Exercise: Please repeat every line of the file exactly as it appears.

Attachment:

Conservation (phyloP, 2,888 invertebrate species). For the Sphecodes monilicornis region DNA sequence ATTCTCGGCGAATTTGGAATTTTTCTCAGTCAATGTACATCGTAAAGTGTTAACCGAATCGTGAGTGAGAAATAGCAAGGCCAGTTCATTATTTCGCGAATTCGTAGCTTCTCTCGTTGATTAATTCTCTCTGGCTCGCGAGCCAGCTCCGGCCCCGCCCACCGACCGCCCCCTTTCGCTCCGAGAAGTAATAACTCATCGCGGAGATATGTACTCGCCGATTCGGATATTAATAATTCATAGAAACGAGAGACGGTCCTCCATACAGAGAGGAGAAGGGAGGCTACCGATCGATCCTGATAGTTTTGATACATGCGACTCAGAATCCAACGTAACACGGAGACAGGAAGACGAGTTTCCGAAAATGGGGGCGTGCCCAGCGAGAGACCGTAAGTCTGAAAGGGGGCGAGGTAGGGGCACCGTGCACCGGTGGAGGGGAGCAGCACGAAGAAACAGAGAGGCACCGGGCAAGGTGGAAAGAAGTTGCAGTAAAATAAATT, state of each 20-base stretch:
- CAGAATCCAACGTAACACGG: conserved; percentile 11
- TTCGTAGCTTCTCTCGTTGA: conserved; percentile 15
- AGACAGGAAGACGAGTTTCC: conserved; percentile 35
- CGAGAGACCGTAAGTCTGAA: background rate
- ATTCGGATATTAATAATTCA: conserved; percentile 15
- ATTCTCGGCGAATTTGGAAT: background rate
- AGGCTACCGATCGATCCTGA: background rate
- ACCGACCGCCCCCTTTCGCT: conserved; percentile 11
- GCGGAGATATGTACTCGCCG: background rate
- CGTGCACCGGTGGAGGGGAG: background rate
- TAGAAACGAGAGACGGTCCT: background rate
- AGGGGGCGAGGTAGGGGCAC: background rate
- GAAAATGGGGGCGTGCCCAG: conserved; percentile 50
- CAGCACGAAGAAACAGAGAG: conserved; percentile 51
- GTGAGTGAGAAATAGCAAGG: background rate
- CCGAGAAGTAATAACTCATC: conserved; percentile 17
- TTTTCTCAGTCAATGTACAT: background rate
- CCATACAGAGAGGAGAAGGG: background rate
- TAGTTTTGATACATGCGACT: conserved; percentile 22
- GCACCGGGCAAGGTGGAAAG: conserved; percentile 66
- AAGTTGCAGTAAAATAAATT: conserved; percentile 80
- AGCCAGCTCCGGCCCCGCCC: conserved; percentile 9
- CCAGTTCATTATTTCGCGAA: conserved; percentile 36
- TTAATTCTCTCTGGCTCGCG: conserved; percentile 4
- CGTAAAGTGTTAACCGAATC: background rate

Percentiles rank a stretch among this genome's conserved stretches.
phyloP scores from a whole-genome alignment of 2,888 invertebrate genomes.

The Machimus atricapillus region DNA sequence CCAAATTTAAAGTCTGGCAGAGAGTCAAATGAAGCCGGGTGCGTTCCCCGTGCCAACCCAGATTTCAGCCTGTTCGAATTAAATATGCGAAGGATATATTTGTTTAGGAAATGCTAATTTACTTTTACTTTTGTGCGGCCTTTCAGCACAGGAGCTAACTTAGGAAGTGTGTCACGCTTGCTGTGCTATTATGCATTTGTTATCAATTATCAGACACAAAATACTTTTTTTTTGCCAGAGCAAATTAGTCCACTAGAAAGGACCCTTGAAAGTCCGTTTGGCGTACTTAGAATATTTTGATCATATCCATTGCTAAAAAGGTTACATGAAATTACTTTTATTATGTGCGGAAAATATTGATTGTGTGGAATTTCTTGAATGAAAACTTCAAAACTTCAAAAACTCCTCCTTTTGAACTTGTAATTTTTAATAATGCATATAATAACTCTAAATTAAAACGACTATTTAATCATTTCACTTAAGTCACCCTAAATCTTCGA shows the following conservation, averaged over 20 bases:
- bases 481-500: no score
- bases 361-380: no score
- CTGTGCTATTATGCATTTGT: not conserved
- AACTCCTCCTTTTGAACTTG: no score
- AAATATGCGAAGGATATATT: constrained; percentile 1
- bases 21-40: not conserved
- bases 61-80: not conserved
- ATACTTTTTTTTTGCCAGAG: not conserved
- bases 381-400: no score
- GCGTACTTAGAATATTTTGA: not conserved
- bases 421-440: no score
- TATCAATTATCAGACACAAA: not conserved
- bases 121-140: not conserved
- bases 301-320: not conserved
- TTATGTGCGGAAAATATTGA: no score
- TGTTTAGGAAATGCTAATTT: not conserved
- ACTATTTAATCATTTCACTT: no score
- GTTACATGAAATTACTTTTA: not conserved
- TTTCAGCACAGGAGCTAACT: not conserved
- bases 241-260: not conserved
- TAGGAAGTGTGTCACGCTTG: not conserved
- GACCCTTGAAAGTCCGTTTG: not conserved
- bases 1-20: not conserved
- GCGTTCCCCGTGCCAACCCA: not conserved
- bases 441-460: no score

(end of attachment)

Conservation (phyloP, 2,888 invertebrate species). For the Sphecodes monilicornis region DNA sequence ATTCTCGGCGAATTTGGAATTTTTCTCAGTCAATGTACATCGTAAAGTGTTAACCGAATCGTGAGTGAGAAATAGCAAGGCCAGTTCATTATTTCGCGAATTCGTAGCTTCTCTCGTTGATTAATTCTCTCTGGCTCGCGAGCCAGCTCCGGCCCCGCCCACCGACCGCCCCCTTTCGCTCCGAGAAGTAATAACTCATCGCGGAGATATGTACTCGCCGATTCGGATATTAATAATTCATAGAAACGAGAGACGGTCCTCCATACAGAGAGGAGAAGGGAGGCTACCGATCGATCCTGATAGTTTTGATACATGCGACTCAGAATCCAACGTAACACGGAGACAGGAAGACGAGTTTCCGAAAATGGGGGCGTGCCCAGCGAGAGACCGTAAGTCTGAAAGGGGGCGAGGTAGGGGCACCGTGCACCGGTGGAGGGGAGCAGCACGAAGAAACAGAGAGGCACCGGGCAAGGTGGAAAGAAGTTGCAGTAAAATAAATT, state of each 20-base stretch:
- CAGAATCCAACGTAACACGG: conserved; percentile 11
- TTCGTAGCTTCTCTCGTTGA: conserved; percentile 15
- AGACAGGAAGACGAGTTTCC: conserved; percentile 35
- CGAGAGACCGTAAGTCTGAA: background rate
- ATTCGGATATTAATAATTCA: conserved; percentile 15
- ATTCTCGGCGAATTTGGAAT: background rate
- AGGCTACCGATCGATCCTGA: background rate
- ACCGACCGCCCCCTTTCGCT: conserved; percentile 11
- GCGGAGATATGTACTCGCCG: background rate
- CGTGCACCGGTGGAGGGGAG: background rate
- TAGAAACGAGAGACGGTCCT: background rate
- AGGGGGCGAGGTAGGGGCAC: background rate
- GAAAATGGGGGCGTGCCCAG: conserved; percentile 50
- CAGCACGAAGAAACAGAGAG: conserved; percentile 51
- GTGAGTGAGAAATAGCAAGG: background rate
- CCGAGAAGTAATAACTCATC: conserved; percentile 17
- TTTTCTCAGTCAATGTACAT: background rate
- CCATACAGAGAGGAGAAGGG: background rate
- TAGTTTTGATACATGCGACT: conserved; percentile 22
- GCACCGGGCAAGGTGGAAAG: conserved; percentile 66
- AAGTTGCAGTAAAATAAATT: conserved; percentile 80
- AGCCAGCTCCGGCCCCGCCC: conserved; percentile 9
- CCAGTTCATTATTTCGCGAA: conserved; percentile 36
- TTAATTCTCTCTGGCTCGCG: conserved; percentile 4
- CGTAAAGTGTTAACCGAATC: background rate

Percentiles rank a stretch among this genome's conserved stretches.
phyloP scores from a whole-genome alignment of 2,888 invertebrate genomes.

The Machimus atricapillus region DNA sequence CCAAATTTAAAGTCTGGCAGAGAGTCAAATGAAGCCGGGTGCGTTCCCCGTGCCAACCCAGATTTCAGCCTGTTCGAATTAAATATGCGAAGGATATATTTGTTTAGGAAATGCTAATTTACTTTTACTTTTGTGCGGCCTTTCAGCACAGGAGCTAACTTAGGAAGTGTGTCACGCTTGCTGTGCTATTATGCATTTGTTATCAATTATCAGACACAAAATACTTTTTTTTTGCCAGAGCAAATTAGTCCACTAGAAAGGACCCTTGAAAGTCCGTTTGGCGTACTTAGAATATTTTGATCATATCCATTGCTAAAAAGGTTACATGAAATTACTTTTATTATGTGCGGAAAATATTGATTGTGTGGAATTTCTTGAATGAAAACTTCAAAACTTCAAAAACTCCTCCTTTTGAACTTGTAATTTTTAATAATGCATATAATAACTCTAAATTAAAACGACTATTTAATCATTTCACTTAAGTCACCCTAAATCTTCGA shows the following conservation, averaged over 20 bases:
- bases 481-500: no score
- bases 361-380: no score
- CTGTGCTATTATGCATTTGT: not conserved
- AACTCCTCCTTTTGAACTTG: no score
- AAATATGCGAAGGATATATT: constrained; percentile 1
- bases 21-40: not conserved
- bases 61-80: not conserved
- ATACTTTTTTTTTGCCAGAG: not conserved
- bases 381-400: no score
- GCGTACTTAGAATATTTTGA: not conserved
- bases 421-440: no score
- TATCAATTATCAGACACAAA: not conserved
- bases 121-140: not conserved
- bases 301-320: not conserved
- TTATGTGCGGAAAATATTGA: no score
- TGTTTAGGAAATGCTAATTT: not conserved
- ACTATTTAATCATTTCACTT: no score
- GTTACATGAAATTACTTTTA: not conserved
- TTTCAGCACAGGAGCTAACT: not conserved
- bases 241-260: not conserved
- TAGGAAGTGTGTCACGCTTG: not conserved
- GACCCTTGAAAGTCCGTTTG: not conserved
- bases 1-20: not conserved
- GCGTTCCCCGTGCCAACCCA: not conserved
- bases 441-460: no score